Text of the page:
Paula Todd, host of CTV News “The Verdict”, convened a panel discussion involving three experts – two of whom are from York’s Osgoode Hall Law School – on quality control problems in China’s manufacturing industry Oct. 25. Below is a sample of the discussion involving lawyer and Osgoode alumna Marcy Segal (LLB ’98) and Osgoode Professor Alan Young.
Todd: We’re joined now by The Verdict’s legal roundtable. Marcy, you’re a criminal lawyer and part-time crown prosecutor, which is quite interesting, but you have twins…and I raise this for a reason, your twin are five years old, and we know from the research that they could be more effected than…adults, by drinking tainted apple juice. What do you think should be done as a lawyer when you hear about our…labelling legislation, which is skimpy at best?
Segal: Well, I think we need to go to our local legislature…. We need to band together with our community to ensure that our family and our children are safe, and then we need as a community to band together and work with the local government, and with the federal government, to ensure that this doesn’t happen.
Young: If you want to change the corporate structure, the corporate values, whether it’s China or any country, you’ve got to start making these companies pay for importing and exporting dangerous products…. You create a regulatory regime of extremely high civil penalties. You strip them from a lot of money. Forget criminal law. Forget imprisonment. They only understand money, and you make it non-criminal, so you don’t have all those Charter rights that companies can hide behind, and it becomes automatic. You bring this into the country, it has lead paint, you owe us now $50 million, or $100 million.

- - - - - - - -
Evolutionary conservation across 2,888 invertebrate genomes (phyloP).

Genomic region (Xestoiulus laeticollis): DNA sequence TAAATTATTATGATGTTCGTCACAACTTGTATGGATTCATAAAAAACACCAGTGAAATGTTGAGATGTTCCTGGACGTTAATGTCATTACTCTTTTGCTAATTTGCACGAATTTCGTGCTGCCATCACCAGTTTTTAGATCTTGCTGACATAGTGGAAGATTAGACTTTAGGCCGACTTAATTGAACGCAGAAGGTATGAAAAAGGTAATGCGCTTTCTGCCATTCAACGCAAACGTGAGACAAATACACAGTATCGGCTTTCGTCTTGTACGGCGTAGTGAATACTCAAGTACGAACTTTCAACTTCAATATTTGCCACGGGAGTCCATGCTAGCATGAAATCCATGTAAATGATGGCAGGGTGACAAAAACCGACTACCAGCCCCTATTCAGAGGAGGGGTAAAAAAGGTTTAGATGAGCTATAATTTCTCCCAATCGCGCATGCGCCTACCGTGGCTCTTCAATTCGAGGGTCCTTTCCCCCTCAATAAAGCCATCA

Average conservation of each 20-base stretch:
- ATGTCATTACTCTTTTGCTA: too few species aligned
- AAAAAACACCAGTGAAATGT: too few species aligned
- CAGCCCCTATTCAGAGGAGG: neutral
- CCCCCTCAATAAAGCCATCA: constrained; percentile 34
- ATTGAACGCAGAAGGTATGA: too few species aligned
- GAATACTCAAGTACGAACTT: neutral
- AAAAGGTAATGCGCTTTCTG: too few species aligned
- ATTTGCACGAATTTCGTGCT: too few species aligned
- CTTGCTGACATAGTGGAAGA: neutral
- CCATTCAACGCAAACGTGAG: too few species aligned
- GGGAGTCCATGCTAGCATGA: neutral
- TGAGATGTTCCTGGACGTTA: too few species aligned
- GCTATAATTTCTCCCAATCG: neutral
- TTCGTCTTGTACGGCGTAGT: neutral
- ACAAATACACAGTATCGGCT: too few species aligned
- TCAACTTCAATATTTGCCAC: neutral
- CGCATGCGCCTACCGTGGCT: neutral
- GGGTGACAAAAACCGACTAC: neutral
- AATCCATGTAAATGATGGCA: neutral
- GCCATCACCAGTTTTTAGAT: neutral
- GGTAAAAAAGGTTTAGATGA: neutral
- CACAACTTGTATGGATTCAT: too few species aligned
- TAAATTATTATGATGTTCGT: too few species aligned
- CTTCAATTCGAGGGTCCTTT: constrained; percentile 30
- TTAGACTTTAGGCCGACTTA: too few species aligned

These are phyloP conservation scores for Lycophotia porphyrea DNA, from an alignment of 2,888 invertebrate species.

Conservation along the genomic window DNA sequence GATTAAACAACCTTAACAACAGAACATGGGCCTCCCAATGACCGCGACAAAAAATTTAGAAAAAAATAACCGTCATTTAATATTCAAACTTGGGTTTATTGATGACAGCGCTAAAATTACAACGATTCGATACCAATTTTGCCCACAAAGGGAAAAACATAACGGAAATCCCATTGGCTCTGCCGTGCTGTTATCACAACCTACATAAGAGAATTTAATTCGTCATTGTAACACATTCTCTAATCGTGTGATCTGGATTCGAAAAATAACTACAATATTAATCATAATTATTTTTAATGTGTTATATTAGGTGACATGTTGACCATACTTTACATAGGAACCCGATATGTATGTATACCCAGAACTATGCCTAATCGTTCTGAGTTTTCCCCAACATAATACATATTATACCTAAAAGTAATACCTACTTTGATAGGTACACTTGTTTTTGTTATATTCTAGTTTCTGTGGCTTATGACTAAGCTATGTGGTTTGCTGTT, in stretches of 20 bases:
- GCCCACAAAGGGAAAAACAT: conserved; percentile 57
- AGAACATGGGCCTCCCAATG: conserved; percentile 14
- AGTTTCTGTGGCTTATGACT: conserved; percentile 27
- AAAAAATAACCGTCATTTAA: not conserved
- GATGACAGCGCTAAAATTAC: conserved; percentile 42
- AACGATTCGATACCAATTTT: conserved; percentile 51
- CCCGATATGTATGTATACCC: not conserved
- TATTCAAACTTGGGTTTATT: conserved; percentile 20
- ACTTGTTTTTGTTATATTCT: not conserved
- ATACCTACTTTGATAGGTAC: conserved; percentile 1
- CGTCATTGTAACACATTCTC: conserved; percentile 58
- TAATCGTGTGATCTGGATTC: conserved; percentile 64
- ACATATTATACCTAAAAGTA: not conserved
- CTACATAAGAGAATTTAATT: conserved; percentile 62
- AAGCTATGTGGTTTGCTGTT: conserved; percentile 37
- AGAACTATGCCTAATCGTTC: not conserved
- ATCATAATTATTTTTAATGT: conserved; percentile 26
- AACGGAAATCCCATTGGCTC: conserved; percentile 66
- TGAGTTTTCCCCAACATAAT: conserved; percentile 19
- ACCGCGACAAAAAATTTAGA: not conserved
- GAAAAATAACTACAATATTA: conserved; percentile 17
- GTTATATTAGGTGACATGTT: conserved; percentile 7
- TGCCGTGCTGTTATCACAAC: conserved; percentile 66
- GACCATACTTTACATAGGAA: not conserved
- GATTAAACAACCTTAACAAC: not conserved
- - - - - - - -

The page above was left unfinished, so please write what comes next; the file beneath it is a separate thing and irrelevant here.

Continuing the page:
Segal: I say we start prosecuting them. Forget about the civil liability…. I’m talking about extradition as well. I’m talking about…
Todd: Extradition. Who would you extradite?
Young: This is Disney. This is Mattel. You don’t need to go after the Chinese. If you go after Mattel and you whack them hard enough, maybe they’ll show due diligence in terms of the contracts that they outsource. So there are things that can be done locally. If you have to sue in China, or go after Chinese companies, it would be insurmountable, I mean, their legal system is just being developed as we speak. It still has a lot of shortcomings, as ours does, too.
An employment agency for lawyers with a difference
Building a recruitment agency for legal professionals seeking work outside of the traditional practice of law came more out of necessity than ambition for Osgoode alumnus Randi Bean (LLB ’94), wrote Insidetoronto.com Oct. 30. Bean is the founder of Life After Law, a twofold Toronto employment agency dedicated to placing lawyers into roles that have, until now, been deemed unconventional to the field of law.
Bean, a lawyer who graduated from York’s Osgoode Hall Law School…remembers finally landing a law firm job but…then came to the realization that it was everything she thought it wouldn’t be. "I was not happy with what I was doing at the time. I wanted to do something else outside of the traditional practice of law," said Bean,